William N. Dunn
Published August 31, 1997
Reference - 232 Pages
ISBN 9781560001935 - CAT# Y354528
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An experimenting society is one in which policy-relevant knowledge is created. It is then critically assessed and communicated in real-life or natural settings, with the aim of discovering new forms of public action to improve the problem-solving capacities of society. This latest volume of the distinguished Policy Studies Review Annual series probes, evaluates, and augments the work of Donald T. Campbell on an experimental societies. A basic assumption of this volume is that Campbell's perspective supplies a useful way to address increasingly complex and seemingly unmanageable problems facing the United States and other postindustrial societies.
This volume is also the fourteenth festschrift to be issued by Transaction. The focus is on theoretical as well as practical options for creating an experimenting society. The rationale for this focus is the belief, increasingly -shared in the social science and policy-making communities alike, that researchers are essentially ignorant about how to solve many of the most pressing larger problems of this epoch. This frank recognition of ignorance is a prerequisite of genuine scientific and professional curiosity, without which knowledge gains are next to impossible to achieve, and a'precondition of an experimenting society.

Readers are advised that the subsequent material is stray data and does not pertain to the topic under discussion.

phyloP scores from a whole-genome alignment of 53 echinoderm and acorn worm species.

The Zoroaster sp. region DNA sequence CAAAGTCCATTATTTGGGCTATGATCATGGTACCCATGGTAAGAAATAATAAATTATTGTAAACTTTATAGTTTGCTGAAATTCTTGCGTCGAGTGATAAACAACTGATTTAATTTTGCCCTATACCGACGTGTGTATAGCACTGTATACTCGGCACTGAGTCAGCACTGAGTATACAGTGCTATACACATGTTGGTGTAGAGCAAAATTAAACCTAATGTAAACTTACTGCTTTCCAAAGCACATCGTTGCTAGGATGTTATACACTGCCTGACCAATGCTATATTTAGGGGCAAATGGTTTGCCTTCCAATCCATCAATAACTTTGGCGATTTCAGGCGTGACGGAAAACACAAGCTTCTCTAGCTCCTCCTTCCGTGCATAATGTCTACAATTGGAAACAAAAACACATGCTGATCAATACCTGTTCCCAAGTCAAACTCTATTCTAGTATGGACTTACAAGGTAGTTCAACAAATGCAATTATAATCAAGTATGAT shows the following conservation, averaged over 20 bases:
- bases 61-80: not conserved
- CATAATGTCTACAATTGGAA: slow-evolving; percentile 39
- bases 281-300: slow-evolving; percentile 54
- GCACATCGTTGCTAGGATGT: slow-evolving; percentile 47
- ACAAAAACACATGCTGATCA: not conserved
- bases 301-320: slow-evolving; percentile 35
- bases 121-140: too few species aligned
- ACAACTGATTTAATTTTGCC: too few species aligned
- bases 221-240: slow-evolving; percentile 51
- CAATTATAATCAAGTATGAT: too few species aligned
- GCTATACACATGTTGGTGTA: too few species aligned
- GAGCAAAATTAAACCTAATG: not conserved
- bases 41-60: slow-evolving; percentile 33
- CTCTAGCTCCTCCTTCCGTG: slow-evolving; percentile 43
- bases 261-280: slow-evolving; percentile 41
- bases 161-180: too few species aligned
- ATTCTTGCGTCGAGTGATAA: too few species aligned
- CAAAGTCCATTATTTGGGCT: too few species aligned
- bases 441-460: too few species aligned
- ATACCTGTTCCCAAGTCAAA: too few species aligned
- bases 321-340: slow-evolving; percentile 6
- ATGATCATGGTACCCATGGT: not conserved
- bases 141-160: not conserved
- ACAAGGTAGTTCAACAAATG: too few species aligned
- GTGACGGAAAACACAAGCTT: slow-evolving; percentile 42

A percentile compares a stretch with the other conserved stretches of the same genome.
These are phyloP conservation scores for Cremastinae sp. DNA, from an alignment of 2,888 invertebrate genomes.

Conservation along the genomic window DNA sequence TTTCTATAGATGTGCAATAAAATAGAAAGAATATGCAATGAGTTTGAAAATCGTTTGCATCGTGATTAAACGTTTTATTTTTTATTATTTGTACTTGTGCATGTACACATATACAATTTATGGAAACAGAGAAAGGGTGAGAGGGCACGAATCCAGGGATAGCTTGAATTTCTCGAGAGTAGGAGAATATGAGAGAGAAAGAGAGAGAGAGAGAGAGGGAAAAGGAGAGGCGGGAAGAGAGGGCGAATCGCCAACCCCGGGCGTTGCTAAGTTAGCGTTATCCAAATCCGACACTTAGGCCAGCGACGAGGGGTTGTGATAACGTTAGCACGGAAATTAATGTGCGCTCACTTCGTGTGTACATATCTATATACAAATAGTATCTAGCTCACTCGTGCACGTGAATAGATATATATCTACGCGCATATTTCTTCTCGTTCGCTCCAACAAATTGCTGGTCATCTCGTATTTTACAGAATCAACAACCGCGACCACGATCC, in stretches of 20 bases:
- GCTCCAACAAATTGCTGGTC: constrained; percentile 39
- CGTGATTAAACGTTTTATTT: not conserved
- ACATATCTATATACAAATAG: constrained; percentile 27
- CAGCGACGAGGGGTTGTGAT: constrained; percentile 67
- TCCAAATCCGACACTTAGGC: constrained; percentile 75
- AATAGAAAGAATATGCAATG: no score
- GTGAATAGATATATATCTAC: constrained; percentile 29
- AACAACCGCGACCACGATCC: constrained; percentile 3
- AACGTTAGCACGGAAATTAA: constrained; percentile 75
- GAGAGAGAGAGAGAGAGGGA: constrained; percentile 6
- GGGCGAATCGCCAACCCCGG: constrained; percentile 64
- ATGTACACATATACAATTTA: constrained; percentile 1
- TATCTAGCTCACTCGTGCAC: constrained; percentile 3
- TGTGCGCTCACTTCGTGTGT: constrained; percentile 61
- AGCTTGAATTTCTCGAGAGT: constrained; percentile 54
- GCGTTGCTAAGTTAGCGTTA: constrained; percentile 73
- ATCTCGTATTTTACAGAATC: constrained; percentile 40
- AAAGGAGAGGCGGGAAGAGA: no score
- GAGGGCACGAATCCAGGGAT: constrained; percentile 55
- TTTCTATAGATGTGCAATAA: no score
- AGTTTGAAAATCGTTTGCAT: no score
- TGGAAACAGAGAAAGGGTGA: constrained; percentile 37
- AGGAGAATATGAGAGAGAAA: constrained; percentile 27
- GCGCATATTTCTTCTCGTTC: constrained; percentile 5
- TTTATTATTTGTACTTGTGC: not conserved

Contributors to this original volume include: Steve-Fuller, Duncan MacRae, Jr., Anthony S. Bryk, Robert A. Beauregard, Rita Mae Kelly, Peter Gregware, Burkart Holzner, B. Guy Peters, C. West Churchman, and Ian I. Mitroff. Their multidisciplinary competencies are at once philosophical, methodological, and substantive. They address such questions as: What new or bold policies are available in domains such as education, science, and urban development? In what ways can theoretical knowledge and practical action be fused so as to illuminate or alleviate policy problems? What should be done? Included are excerpts from Campbell's foundational paper "The Experimenting Society," as well as a recent article entitled "Methods for the Experimenting Society," which circulated in unpublished form for many years. An unusual feature of the book is Campbell's responses to those who have addressed his work with candor and intelligence. It will be of interest to policy studies scholars, sociologists, and social scientists.